Starting with Little Things

by William Stafford

Original Language English

Love the earth like a mole,
fur-near. Nearsighted,
hold close the clods,
their fine-print headlines.
Pat them with soft hands --

Like spades, but pink and loving; they
break rock, nudge giants aside,
affable plow.
Fields are to touch;
each day nuzzle your way.

Tomorrow the world.

-- from The Way It Is: New & Selected Poems, by William Stafford

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Commentary by Ivan M. Granger

I know that I missed last week, no poem email. In the midst of so much uncertainty for everyone, I have been striving to keep my work hours solid and, of course, just trying to navigate the shifting social environment. First, the guidelines are about social distancing, but we still need to go to the grocery store and walk the dog, so everything must be done with care and attention. Then guidelines in our area state that we should be wearing masks and gloves in public. Going to the grocery store looks like going to the hospital. Eyes become furtive. Are people smiling a greeting behind those masks? Checkout counters now have plexiglass barriers erected.

But there is also often a friendliness during our cautious outings. People, keeping their distance, say hello with the warmth of shared experience. Everyone is going through this. Everyone's life is disrupted. Everyone's plans have become questions. And a sort of community emerges.

So I have been starting with little things...

I have been making a point of regularly connecting with friends through online video calls. My day job has always involved working remotely, so our weekly office video conference call continues.

Our kitchen counter once again holds jars of sprouts -- alfalfa sprouts, adzuki sprouts, lentil sprouts are a favorite. We have a tray of sunflower greens happily growing near the window. I loved growing sprouts in past years but had fallen out of the practice. This seemed like a good moment to start up again. The fresh food is wonderful, of course, but even more, I love the sense of life it brings into our home. Bright, growing green things. Gently watering them each morning and evening becomes a sweet communion with the living world.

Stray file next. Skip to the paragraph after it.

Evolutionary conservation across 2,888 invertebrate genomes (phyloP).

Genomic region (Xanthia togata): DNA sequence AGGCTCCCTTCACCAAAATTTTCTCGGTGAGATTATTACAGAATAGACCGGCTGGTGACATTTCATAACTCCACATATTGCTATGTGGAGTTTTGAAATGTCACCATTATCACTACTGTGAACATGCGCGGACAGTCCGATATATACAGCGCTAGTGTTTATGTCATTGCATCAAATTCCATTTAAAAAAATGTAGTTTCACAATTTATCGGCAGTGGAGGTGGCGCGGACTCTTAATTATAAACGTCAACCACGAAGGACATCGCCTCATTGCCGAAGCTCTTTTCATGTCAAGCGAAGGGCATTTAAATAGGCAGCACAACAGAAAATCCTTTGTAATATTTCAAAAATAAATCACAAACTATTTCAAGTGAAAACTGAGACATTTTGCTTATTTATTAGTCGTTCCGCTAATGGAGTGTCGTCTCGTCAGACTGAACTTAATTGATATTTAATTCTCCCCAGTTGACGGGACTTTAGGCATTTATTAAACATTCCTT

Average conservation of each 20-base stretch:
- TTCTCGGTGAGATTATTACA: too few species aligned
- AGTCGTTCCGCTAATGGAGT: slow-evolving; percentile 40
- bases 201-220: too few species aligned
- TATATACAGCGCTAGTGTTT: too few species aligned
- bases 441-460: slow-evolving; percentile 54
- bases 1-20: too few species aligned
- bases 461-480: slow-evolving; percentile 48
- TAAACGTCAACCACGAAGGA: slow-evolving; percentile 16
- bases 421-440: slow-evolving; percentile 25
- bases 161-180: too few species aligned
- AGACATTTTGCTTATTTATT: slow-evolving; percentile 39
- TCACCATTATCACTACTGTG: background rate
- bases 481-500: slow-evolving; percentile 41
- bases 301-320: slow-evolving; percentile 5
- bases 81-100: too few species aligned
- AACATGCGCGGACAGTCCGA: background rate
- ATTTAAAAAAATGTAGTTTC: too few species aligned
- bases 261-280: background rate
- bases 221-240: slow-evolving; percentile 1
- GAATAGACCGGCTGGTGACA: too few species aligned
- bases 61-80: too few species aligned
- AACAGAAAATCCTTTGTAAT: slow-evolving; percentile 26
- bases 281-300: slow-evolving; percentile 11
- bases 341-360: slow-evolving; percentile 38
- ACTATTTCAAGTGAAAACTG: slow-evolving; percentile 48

And that has led me to one of my bigger projects, starting a vegetable garden. I have a space in our yard that has been waiting for several years as I worked through my excuses. I had been telling myself that, while I liked the idea of growing vegetables, I didn't have a natural instinct for working in the earth. Air, fire, even water come fairly naturally to me, but earth, that feels like labor. Here's the thing, though-- I have to remind myself that I have been doing that earthy work. Nearly twenty years ago, something in my passionate, erratic nature found an inner sense of fulfillment and... just settled into itself. I have been consciously cultivating steadiness and follow-through in my life ever since, as a direction and as a daily practice. I surprise myself these days by how much satisfaction I derive from the quiet rhythms of each day and its small rituals. To me, that is earth. And, through significant labor, I have learned to love it like a mole. The nearness of mundane life. Its friendly jostling. Its tactile presence.

So I have been digging in the earth this past week, running my hands through the soil. Today I'll be mixing in some compost and turning the soil. We haven't experienced our last frost for the season, but I'll be planting in a couple of weeks, a few early season vegetables -- and flowers for joy.

Fields are to touch;
each day nuzzle your way.

Tomorrow the world.

I hope you and your loved ones remain well and that you continue to find ways to be engaged with life, day to day and hand to earth. Have a beautiful day!

Recommended Books: William Stafford

The Way It Is: New & Selected Poems My Name is William Tell Even in Quiet Places The Poetry of Impermanence, Mindfulness, and Joy Dancing with Joy: 99 Poems
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Starting with Little